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Nori in the Diet

by
author image Erica Roth
Erica Roth has been a writer since 2007. She is a member of the Society of Professional Journalists and was a college reference librarian for eight years. Roth earned a Bachelor of Arts in French literature from Brandeis University and Master of Library Science from Simmons College Graduate School of Library and Information Science. Her articles appear on various websites.
Nori in the Diet
Nori wrapped sushi on a plate. Photo Credit rusak/iStock/Getty Images

Nori is a type of edible sea vegetable or seaweed that originated in Asian cuisine. Nori may also be known by its scientific name Porphyra yezoensis, or by the more general term kelp. Laver is another word that might sometimes be used interchangeably with nori; laver is type of kelp. No matter what name you call it, nori in your diet can be beneficial to your health due to its myriad of nutrients.

Availability

Nori is pressed into a thin sheet and is packaged either as large sheets or smaller flakes or powdered forms. The package should be dry upon purchase; packages that are opened or show signs of condensation inside may be harboring mold. Nori was once a delicacy and rarity in the United States, but is now becoming more widespread and common in the American Kitchen, due in part to the surging popularity of sushi. Health food stores, along with the natural food sections of your local supermarket, are likely to carry nori in one form or another.

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Preparation

Nori that's dark green in color is simple to prepare and add to your diet in mere seconds because it's already been toasted. Crush, crumble or sprinkle the seaweed into salads or soups for a nutritious boost, suggests The World's Healthiest Foods, a nutrition information resource associated with the George Mateljan Foundation. Use strips of nori as the outer covering for sushi rolls; place rice, vegetables and fish on one side of a large nori sheet and gently role up into a cylindrical shape. Seal the two sides of the nori with a little bit of water and slice into coins.

If you've bought untoasted nori, the sea vegetable will be a deep eggplant color. Toast it in a 350-degree oven for just a minute or two until the color changes to green.

Storage

Storing nori correctly will ensure that the seaweed retains its nutrients and flavor that can be both tasty to the palate and beneficial to your health. Take care when preparing nori to keep the unused sheets or flakes dry to avoid molding and a potential mushy mess in your pantry. Seal the remaining sheets in a zip-top bag or airtight container and place in your pantry or another area of your kitchen that stays at room temperature. The seaweed usually keeps well for several months in proper conditions.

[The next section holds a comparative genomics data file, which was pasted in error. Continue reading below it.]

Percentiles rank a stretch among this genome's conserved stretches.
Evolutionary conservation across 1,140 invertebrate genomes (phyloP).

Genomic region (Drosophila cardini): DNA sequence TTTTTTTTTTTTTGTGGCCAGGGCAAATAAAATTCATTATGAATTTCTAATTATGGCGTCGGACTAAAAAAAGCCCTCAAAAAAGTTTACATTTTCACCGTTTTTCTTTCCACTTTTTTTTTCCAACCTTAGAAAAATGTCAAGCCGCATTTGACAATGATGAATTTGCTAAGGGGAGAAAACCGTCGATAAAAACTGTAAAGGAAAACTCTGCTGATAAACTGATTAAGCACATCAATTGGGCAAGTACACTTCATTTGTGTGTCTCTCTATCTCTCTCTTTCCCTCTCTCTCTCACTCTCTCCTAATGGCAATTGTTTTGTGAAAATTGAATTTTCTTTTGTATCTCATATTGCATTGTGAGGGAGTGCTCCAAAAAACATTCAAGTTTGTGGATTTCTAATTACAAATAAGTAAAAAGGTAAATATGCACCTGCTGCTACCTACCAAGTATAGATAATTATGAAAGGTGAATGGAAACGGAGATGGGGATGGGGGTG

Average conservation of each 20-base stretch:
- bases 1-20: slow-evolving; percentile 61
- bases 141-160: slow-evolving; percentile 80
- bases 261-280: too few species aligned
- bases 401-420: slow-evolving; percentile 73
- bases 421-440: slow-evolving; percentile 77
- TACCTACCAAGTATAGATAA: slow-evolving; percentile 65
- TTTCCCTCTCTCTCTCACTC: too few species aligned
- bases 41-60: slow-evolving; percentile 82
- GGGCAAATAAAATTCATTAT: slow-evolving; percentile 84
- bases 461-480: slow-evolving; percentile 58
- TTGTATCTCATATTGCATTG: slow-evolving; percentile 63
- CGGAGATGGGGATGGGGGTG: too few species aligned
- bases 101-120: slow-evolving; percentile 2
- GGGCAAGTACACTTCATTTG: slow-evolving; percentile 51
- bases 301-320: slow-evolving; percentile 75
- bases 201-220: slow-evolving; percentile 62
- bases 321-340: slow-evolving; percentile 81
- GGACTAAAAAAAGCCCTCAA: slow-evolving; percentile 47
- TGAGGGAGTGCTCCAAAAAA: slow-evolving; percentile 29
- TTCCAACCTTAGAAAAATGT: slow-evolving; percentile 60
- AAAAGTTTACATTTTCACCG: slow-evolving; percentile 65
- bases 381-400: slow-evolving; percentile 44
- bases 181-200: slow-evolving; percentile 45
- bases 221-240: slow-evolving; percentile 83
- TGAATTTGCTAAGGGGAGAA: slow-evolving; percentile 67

Nutrients

Seaweed of many kinds, including nori, is rich in vitamins and minerals, including iodine, magnesium, calcium, sodium, iron and folic acid. A 1993 article in the"Journal of Applied Phycology" reports that nori is also high in dietary fiber, zinc, copper and selenium. All of these minerals are essential to your continued health. The concentration of nutrients in nori is high when compared to its calorie content. The World's Healthiest Foods reports that 1/4 cup contains only eight calories.

Health Benefits

The wealth of nutrients provided by nori in your diet offers you a variety of health benefits, from the digestive regularity provided by the fiber, to its natural anticoagulant properties that may protect you from blood clots and stroke. The folic acid in nori plays a significant role in the neural tube development in the first trimester of pregnancy, though expectant moms should refrain from eating sushi rolls that contain raw fish that could be harboring dangerous bacteria. The seaweed also contains chemicals and acids that may prevent you from developing high cholesterol, which reduces your risk of heart disease and gallstones. The magnesium content of nori may control inflammation in the body and manage the frequency of migraine headaches in some people.

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References

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